Several of the artists here take the idea of therapy literally by using aggressive mark-making and/or language. Martha King's obsessive words, phases and cartoonish drawings in ink and gouache that fill every inch of available space seem to have been tumultuously spewed from the artist's pen in an act of cathartic purging. In "Four Birmingham Girls," King portrays the victims of the infamous 1963 church bombing in a simple, unsophisticated form as if she herself is the same age as the victims (one was 11, three were 14). The image is reverent and calm, but in contrast to the solemn memorial she creates with these portraits painted in blues and greens, she burns into its stark wood frame a forest of angry marks and words. More than rehashing the horrors of racial bias, King's clashing sentiments of restraint and anger bring the cycle of hatred to a personal and painfully graspable level.
Sarcastically portraying his subjects in stereotypical roles, painter Robert Colescott underhandedly points out existing racial biases. "The Jailor" and "Sands of Time I," both painted in immediate and rough fashion on paper, project an in-your-face attitude that won't accept a viewer's ambivalence. Melissa Springer, however, separates her subjects from such issues, focusing on formal concerns in three large black-and-white portraits of black males. In them, Springer amplifies her models' dark skin by reflecting light from it in areas and by letting the whites of eyes and teeth glow like neon. Calling her subjects "sentinels," she suggests that the physical power and beauty of these figures are both rooted in something internal.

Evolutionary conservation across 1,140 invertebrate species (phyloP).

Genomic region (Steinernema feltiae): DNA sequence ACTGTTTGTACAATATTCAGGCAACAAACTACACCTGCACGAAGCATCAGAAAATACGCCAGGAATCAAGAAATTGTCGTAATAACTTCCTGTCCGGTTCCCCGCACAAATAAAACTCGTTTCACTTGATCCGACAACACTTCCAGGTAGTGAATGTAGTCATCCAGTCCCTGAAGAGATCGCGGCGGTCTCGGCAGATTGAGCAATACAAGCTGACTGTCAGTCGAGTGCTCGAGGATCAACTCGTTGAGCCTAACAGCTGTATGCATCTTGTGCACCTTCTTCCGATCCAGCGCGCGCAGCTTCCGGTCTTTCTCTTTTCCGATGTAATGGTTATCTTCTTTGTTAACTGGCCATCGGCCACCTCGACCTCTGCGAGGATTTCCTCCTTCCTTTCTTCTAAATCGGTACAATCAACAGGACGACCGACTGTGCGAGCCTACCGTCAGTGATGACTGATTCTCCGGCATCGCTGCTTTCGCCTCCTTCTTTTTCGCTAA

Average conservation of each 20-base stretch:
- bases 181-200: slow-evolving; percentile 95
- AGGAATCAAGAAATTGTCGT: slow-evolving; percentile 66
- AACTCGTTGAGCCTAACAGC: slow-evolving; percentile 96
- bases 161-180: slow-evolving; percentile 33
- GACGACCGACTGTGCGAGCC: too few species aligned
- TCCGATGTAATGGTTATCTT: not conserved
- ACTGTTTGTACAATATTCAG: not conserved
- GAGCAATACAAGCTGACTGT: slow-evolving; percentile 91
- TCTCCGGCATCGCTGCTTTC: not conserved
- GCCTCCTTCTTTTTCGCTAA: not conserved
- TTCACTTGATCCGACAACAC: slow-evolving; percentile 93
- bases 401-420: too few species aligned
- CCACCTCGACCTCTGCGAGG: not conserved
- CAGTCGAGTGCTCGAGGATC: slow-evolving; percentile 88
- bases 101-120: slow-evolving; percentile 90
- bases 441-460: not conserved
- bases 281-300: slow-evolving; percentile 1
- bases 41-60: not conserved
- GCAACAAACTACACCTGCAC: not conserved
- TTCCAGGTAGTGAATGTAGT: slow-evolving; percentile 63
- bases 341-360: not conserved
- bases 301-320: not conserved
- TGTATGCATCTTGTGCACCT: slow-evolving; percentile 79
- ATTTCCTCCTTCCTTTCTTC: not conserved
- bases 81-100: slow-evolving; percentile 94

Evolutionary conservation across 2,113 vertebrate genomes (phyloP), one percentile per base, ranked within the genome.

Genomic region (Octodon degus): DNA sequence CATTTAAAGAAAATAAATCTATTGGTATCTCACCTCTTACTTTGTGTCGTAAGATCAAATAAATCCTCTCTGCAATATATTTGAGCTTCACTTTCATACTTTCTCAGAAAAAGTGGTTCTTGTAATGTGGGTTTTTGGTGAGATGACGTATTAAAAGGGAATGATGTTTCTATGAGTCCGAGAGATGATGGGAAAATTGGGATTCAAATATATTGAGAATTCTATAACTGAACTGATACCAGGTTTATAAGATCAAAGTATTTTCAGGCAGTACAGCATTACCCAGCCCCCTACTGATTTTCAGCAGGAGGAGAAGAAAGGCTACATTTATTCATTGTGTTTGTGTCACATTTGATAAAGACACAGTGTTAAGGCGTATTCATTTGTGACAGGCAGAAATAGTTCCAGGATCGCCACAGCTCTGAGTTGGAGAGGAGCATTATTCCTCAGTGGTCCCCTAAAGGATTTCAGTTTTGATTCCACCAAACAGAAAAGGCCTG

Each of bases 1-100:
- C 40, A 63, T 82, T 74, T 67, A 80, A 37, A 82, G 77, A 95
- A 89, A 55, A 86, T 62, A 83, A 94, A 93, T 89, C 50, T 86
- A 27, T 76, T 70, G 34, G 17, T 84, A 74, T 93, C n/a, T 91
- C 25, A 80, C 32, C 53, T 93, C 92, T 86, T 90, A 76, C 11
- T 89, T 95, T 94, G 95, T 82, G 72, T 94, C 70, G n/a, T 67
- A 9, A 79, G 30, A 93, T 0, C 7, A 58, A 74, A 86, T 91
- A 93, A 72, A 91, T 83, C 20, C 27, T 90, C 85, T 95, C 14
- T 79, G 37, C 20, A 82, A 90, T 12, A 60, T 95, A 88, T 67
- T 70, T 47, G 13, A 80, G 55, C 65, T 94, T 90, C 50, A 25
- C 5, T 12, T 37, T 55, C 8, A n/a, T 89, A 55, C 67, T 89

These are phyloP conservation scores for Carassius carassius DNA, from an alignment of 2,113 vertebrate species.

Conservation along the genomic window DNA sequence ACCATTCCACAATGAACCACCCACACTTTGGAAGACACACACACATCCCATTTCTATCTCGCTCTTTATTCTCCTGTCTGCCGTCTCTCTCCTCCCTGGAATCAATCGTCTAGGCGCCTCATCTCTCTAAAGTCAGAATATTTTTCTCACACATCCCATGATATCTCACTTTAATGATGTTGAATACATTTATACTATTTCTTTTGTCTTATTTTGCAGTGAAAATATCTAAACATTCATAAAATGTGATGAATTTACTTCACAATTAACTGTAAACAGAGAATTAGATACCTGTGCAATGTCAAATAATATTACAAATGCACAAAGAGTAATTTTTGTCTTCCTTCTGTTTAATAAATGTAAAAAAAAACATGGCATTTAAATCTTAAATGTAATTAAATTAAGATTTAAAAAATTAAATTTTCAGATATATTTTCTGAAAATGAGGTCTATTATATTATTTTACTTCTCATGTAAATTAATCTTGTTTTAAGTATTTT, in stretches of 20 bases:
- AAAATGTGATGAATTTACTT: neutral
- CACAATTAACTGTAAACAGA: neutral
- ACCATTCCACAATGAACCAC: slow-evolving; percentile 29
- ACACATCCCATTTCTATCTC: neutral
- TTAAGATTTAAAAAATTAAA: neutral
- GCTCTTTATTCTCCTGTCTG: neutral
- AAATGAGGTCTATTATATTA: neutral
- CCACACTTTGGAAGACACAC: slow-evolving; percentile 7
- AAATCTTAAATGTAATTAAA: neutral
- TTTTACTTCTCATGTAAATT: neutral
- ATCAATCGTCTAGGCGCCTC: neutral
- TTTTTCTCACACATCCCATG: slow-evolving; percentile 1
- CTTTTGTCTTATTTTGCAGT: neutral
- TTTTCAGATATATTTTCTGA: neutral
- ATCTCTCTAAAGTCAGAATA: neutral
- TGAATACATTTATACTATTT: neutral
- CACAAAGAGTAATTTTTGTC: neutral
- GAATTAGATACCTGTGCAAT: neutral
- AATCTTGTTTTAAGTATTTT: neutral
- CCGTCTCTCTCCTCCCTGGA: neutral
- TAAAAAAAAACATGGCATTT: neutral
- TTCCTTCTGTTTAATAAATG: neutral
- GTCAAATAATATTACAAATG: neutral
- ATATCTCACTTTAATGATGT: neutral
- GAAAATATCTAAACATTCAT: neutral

Some artists mitigate their edgy subject matter by adapting their images to a "safe" physical form. Carol Burch-Brown's intricately detailed paintings mimic Renaissance religious panels, which often featured multiple scenes within a single screen, diptych or triptych. In "Relations Remembered," the artist stylizes a modern beach scene into a panoramic depiction of a mass baptism. Her highly rational style may keep her from being linked to holy rollers (and so she is "safe"), but Burch-Brown clearly understands that critical ties exist between organized religion and the South.
In contrast to all this turmoil is the celebratory and jovial "Johnson, Rodgers, Presley" by T. M. Dossett. Primitively carving wood and urethane into symbolic objects that are attached to curving branches, Dossett forms linear narratives of three individuals (perhaps Southern music pioneers Robert Johnson, Jimmie Rodgers and Elvis Presley) that entwine and overlap at several points. Dossett exploits clichés such as freight trains, fast cars and the blues with a humorous spirit. Painting each character's narrative in different colors (one black, one white and one blue), he expresses in simple terms a history that is not only significant musically, but because of the lack of racial boundaries, socially significant as well.
The word blood in its title may indicate a wish on the organizer's part to startle, but the subject matter is too familiar to do that. If anything attracts viewers to "Thinking with Blood," it will be how the artists in it express experiences and perceptions that are ingrained, and how they do it with honesty and in some cases, humor. S
"Thinking With Blood: Conflict and Culture in the American South" runs through March 9 at the Anderson Gallery, 907 « W. Franklin St. Call 828-1522.